Navigating care, surveillance, and connection in Japan
This series of illustrations visualise the early weeks of the coronavirus in Japan, when social scrutiny peaked and people felt pressure to show ‘self-restraint’ (jishuku) by limiting their activities. In my wider research conducted in non-pandemic times, it was typical that people experienced a high degree of social surveillance from their neighbours, yet this was felt to increase during the pandemic. Responsibility for limiting the spread of the virus through isolation was placed on individuals, and the smartphone therefore became an essential tool to stay connected in a way that was not deemed socially irresponsible. The smartphone also became a tool for both collecting and disseminating information about the spread of the disease, in particular through the ubiquitous messaging application LINE. While many people were already digitally well-equipped, others had to rapidly learn new practices of digital communication. Elderly people were particularly at risk if they did not use mobile phones, as people reported fears that a reduction in social contact would impact the progression of diseases such as Alzheimer’s. The way that smartphones were used during the virus revealed the fine line between care and surveillance. On the one hand, they became a lifeline and a way to mitigate social surveillance in communities, yet on the other, they became a way for the government to track the spread of the disease through LINE surveys. By visualising my conversations with interlocutors in Japan and sharing these illustrations on social media, I was able to make visible the stories that people felt were important which they did not see represented in media coverage of the virus.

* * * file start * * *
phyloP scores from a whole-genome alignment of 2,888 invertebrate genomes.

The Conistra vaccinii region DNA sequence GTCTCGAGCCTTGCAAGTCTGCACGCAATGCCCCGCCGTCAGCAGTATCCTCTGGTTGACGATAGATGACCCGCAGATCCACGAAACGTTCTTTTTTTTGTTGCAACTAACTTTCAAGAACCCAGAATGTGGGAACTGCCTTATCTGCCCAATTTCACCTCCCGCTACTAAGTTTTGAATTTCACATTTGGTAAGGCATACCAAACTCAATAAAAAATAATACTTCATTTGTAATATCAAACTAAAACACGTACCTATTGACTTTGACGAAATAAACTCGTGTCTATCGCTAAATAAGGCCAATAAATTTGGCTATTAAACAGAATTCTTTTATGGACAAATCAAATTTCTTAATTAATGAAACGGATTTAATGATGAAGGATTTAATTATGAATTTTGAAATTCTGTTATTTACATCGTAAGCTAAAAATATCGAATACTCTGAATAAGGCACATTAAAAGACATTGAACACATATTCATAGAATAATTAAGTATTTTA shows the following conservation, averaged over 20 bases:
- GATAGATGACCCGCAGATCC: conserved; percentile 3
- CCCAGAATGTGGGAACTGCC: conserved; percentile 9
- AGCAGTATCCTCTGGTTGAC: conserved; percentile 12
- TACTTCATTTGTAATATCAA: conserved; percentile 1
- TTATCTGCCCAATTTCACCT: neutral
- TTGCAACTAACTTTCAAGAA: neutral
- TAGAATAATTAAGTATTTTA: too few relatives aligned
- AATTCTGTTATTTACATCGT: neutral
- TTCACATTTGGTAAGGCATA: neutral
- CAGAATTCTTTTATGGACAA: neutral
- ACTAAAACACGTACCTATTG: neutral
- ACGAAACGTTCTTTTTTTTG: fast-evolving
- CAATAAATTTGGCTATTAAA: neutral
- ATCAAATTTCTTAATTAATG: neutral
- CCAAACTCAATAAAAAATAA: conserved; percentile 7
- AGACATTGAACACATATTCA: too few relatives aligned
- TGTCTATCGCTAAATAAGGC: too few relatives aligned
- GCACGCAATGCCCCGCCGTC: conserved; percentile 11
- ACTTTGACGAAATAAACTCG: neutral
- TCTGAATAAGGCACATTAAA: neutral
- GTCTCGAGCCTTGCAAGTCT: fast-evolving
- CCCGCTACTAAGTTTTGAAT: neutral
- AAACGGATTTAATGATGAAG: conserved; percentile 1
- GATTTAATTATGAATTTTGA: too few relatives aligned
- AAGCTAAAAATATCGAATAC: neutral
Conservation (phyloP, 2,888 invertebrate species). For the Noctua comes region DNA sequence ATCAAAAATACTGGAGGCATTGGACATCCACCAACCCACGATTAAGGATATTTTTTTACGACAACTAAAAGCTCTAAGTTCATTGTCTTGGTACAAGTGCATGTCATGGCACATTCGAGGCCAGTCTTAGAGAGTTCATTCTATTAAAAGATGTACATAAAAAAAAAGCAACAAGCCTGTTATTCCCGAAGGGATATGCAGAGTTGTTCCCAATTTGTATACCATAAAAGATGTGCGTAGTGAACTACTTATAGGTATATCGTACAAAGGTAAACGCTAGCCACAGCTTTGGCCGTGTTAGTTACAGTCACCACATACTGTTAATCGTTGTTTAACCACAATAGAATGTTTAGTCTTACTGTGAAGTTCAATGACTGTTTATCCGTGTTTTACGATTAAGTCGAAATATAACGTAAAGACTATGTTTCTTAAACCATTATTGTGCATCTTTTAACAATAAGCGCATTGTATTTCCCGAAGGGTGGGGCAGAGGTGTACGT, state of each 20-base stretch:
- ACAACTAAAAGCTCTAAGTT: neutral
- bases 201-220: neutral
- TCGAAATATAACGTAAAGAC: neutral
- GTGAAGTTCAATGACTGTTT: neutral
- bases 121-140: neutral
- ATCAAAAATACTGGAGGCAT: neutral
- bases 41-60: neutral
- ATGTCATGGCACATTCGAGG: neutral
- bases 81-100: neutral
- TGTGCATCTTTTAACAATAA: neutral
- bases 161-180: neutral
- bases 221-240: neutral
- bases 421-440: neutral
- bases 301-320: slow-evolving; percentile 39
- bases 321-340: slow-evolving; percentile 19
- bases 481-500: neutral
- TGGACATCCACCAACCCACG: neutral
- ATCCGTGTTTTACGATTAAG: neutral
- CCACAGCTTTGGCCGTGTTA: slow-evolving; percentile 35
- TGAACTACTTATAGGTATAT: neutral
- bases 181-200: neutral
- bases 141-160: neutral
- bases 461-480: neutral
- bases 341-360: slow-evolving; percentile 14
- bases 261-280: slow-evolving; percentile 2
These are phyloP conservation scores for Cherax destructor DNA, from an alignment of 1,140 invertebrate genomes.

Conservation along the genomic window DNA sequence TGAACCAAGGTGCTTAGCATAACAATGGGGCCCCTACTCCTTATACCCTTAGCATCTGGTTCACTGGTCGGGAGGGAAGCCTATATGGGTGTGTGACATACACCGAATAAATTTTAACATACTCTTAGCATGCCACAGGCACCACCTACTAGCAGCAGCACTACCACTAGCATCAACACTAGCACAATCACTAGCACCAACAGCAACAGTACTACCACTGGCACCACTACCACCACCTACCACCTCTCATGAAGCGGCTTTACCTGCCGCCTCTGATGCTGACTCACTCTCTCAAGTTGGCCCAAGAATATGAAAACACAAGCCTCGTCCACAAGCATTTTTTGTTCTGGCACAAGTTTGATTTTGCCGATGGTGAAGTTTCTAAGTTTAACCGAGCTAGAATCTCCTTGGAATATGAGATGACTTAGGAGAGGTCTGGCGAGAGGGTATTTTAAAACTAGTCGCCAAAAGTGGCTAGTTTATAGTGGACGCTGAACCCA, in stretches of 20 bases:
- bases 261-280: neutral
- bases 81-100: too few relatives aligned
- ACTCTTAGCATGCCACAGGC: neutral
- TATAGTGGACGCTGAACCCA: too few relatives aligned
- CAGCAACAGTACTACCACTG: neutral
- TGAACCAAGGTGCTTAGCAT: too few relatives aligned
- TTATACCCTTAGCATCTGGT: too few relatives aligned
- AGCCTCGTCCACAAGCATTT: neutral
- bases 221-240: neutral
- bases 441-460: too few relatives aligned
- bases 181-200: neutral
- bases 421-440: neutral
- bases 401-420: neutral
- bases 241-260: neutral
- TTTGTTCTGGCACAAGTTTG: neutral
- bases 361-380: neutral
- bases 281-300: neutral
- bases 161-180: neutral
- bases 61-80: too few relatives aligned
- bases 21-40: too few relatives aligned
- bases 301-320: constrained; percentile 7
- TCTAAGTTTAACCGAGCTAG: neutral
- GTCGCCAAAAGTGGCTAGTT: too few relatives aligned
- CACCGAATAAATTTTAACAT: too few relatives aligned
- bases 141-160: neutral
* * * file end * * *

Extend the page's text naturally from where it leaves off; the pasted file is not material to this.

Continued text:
Images and research by Laura Haapio-Kirk. Originally published in Entanglements Journal under a creative commons licence (cc by-nc-nd 4.0).